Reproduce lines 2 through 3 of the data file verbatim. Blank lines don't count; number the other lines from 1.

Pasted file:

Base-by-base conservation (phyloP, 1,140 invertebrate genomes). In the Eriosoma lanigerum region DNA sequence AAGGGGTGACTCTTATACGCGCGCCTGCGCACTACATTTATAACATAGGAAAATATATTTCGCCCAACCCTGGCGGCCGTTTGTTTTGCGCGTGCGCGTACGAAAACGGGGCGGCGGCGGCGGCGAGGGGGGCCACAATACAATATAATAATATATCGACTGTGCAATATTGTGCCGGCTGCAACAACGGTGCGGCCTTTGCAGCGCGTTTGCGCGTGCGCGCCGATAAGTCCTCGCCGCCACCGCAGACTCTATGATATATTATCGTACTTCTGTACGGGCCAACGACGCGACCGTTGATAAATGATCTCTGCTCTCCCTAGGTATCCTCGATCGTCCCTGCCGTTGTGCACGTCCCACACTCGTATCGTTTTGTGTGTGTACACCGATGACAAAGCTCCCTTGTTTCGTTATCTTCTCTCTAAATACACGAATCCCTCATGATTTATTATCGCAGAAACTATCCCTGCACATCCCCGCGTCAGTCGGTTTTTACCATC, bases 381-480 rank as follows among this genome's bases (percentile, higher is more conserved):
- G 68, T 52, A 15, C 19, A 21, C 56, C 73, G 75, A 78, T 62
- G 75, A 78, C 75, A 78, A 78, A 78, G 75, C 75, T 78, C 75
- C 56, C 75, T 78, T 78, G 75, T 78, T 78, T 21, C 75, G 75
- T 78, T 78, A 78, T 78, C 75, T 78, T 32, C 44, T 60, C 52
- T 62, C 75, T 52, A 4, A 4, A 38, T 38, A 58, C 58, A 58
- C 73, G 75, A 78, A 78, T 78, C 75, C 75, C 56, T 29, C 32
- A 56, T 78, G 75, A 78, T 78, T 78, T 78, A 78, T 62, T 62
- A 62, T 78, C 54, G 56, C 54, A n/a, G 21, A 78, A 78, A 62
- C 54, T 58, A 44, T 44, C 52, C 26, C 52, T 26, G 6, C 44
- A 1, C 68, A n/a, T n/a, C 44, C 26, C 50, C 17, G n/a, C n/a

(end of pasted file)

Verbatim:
- G 68, T 52, A 15, C 19, A 21, C 56, C 73, G 75, A 78, T 62
- G 75, A 78, C 75, A 78, A 78, A 78, G 75, C 75, T 78, C 75